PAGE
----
Rubio exit gives Cruz shot to topple Trump

Jeremy Lott

Sen. Marco Rubio lost his home state of Florida to Donald Trump on Super Duper Tuesday and he lost it badly, 27 percent to Trump’s roughly 46 percent. It could have gone much worse for him. Some polls in the week leading up to the contest had Rubio coming in third. Millions of dollars in ads, and perhaps some sense of mercy from Sunshine State voters, pulled him into second.

All of the remaining candidates had words of consolation for Rubio. But Trump’s words were the most perfunctory and his Twitter account soon rubbed salt into that raw wound. It ran video of Rubio saying, “I believe with all of my heart that the winner of the Florida primary next Tuesday will be the nominee of the Republican Party.” White-on-black script answered, “Thanks Marco We Agree!”

Rubio made the best of it. “The fact that I’ve come this far,” he said, “is evidence of how special America truly is, and all the reason more why we must do all we can to ensure that this nation remains a special place” in a concession speech that was disrupted by a rowdy, heckling Trump supporter. Rubio admitted that it was “not God’s plan that I be president in 2016, or maybe ever.” His supporters said that his campaign was about an optimistic, youthful, tolerant, proudly patriotic version of the GOP and lamented in his downfall that the dark forces of Trumpism were winning.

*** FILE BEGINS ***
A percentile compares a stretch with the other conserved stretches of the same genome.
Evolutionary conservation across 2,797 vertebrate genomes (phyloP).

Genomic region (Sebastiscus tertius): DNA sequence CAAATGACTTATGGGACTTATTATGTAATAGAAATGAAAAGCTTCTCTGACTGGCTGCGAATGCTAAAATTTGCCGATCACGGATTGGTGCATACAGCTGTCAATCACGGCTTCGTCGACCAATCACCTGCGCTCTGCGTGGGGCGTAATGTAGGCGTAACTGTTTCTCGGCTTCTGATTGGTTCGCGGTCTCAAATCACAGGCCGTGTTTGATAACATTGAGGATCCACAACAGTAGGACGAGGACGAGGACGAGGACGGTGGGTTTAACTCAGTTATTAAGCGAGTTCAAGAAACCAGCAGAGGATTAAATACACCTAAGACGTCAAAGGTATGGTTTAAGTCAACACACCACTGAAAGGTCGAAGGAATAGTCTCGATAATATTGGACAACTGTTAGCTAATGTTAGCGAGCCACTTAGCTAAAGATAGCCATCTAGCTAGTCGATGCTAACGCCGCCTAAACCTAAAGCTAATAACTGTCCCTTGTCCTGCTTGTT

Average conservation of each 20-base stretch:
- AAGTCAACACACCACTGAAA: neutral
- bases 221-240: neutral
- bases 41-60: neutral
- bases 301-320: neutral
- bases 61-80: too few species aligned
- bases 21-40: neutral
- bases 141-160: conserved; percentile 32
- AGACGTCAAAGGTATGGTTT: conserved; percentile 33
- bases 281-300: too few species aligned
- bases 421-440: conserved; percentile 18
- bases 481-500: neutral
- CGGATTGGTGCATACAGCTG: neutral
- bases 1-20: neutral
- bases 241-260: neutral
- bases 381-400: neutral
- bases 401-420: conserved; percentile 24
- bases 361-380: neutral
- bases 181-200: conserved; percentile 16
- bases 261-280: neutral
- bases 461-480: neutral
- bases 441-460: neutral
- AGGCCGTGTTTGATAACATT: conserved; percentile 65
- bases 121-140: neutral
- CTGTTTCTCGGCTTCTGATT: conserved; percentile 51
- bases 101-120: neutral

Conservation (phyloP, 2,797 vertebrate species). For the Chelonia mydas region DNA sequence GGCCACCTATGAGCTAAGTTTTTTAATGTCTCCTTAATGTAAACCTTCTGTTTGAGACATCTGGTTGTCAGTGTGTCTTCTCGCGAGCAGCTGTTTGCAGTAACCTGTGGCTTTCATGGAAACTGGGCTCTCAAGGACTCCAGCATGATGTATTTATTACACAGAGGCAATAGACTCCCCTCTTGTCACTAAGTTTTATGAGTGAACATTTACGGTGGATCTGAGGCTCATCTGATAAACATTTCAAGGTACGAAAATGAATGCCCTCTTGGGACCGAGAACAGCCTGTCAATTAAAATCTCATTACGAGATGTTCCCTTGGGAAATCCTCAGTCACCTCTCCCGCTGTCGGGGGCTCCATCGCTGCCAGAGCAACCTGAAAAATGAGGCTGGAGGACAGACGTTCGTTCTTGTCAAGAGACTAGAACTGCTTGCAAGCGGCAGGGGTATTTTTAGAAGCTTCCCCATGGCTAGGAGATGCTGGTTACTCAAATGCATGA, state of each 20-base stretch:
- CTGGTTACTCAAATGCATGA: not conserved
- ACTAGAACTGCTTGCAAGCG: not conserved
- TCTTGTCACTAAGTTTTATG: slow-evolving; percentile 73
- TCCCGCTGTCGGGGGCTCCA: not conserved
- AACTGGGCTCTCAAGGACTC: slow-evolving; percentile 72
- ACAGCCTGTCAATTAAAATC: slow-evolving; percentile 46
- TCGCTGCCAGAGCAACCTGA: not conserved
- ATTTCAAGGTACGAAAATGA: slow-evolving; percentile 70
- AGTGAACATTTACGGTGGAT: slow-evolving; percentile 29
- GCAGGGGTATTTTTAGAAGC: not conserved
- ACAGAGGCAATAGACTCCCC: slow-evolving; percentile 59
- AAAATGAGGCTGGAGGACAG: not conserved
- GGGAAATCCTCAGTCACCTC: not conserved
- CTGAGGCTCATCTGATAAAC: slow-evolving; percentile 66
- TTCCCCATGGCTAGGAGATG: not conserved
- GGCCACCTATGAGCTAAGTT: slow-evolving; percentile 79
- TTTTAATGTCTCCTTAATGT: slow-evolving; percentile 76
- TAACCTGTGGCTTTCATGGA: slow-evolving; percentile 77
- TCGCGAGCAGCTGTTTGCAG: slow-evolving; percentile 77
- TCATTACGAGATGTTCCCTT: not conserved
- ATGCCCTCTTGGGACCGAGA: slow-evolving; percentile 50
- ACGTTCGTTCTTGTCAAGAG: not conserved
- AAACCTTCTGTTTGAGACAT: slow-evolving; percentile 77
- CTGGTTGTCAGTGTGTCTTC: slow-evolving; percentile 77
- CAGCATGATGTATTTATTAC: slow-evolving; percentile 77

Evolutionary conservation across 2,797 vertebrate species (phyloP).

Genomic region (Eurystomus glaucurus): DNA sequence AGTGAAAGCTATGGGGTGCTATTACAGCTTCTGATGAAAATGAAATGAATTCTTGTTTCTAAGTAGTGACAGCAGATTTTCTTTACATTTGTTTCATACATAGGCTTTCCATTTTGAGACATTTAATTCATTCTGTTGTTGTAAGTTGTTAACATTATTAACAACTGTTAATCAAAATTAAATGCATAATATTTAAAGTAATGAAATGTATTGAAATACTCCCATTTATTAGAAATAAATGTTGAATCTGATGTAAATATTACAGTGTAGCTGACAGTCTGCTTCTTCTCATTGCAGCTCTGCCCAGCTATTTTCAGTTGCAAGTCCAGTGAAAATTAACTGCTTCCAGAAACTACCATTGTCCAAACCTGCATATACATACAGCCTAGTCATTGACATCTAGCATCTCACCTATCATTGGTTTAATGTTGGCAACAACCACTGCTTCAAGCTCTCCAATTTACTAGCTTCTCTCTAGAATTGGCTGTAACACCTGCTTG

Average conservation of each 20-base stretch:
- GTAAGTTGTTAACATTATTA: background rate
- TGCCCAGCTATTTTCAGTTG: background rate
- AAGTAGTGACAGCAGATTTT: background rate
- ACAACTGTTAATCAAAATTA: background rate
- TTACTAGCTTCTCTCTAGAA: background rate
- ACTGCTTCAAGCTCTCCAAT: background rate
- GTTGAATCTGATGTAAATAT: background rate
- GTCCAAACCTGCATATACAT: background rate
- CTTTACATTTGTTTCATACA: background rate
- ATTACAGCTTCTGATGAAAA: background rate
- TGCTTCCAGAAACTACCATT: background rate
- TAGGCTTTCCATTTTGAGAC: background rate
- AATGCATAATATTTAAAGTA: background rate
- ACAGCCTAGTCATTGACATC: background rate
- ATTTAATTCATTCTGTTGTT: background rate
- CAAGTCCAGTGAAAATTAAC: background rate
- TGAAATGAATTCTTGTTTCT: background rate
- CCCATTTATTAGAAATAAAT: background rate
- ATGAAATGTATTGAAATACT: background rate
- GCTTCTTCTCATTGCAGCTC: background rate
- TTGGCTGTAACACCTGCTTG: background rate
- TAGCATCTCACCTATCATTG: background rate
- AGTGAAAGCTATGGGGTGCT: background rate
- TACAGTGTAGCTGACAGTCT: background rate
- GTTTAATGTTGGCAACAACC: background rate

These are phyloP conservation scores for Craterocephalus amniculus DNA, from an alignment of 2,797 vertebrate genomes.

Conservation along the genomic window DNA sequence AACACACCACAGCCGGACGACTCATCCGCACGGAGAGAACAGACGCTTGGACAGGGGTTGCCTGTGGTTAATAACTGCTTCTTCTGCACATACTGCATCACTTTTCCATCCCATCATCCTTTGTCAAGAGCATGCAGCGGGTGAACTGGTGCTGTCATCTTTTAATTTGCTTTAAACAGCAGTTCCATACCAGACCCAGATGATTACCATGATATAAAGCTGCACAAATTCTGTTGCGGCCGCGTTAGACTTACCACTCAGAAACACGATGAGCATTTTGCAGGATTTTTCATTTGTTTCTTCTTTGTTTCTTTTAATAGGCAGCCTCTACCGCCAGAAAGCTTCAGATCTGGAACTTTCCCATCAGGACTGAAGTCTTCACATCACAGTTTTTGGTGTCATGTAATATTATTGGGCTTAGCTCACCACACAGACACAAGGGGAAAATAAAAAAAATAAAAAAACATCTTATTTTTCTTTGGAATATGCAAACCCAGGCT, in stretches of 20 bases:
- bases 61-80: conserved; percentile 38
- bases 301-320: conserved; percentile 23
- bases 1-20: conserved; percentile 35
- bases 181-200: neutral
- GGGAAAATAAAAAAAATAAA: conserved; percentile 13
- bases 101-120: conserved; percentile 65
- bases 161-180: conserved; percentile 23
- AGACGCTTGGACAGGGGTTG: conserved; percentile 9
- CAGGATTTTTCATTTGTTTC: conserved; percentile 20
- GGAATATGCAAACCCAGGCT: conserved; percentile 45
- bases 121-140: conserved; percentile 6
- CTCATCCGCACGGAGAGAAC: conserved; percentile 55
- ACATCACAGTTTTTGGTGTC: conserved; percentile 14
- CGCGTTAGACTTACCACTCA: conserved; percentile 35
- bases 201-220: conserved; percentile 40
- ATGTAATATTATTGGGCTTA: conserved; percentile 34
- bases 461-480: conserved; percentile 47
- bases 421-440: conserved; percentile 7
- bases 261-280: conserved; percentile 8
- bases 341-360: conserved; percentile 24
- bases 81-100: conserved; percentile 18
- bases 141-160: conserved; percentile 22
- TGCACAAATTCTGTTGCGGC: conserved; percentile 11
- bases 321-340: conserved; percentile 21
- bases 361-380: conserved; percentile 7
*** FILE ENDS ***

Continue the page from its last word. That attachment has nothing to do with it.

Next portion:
But the Rubio campaign wasn’t about optimism so much as it was about American primacy. That’s a foreign policy framework which “holds that only a preponderance of U.S. power ensures peace,” according to an influential article in “International Security.” Rubio frequently spoke of “American exceptionalism” and promised a “new American century.” America should be in charge and under a president Rubio, and by God it would stay in charge, he promised.

To that end, he supported a hyperactive version of American involvement in Iraq, Libya and Syria. He pushed harder than any other candidate the notion that our military is “hollowed out” and needs to be restored to its former, Cold War-era glory.

Trump mocked him mercilessly during the campaign — over missed votes, “amnesty,” his stature, and his fondness for using American power — and stole Rubio’s issues when he thought they were winning ones. “We’re going to make our military bigger and stronger than ever before and nobody, nobody, nobody is going to mess with us, folks! Nobody!” Trump declared a few weeks back.

Rubio got a bit of his own back, return-mocking Trump on the stump and to his face in one debate. Rubio asked his own supporters in Ohio to vote for Gov. John Kasich instead, which helped keep the state’s 66 delegates out of Trump’s hands.

Texas Sen. Ted Cruz has said that if he gets to take on Trump head-on, he will prevail. With Rubio out of the race and Kasich a first place finisher in his own backyard only, he’ll be getting his wish. Now, on the economy, on immigration, on the Constitution, on vital issues of war and peace, Cruz has one last chance to make his case.

Jeremy Lott is a senior fellow at the American Security Initiative Foundation.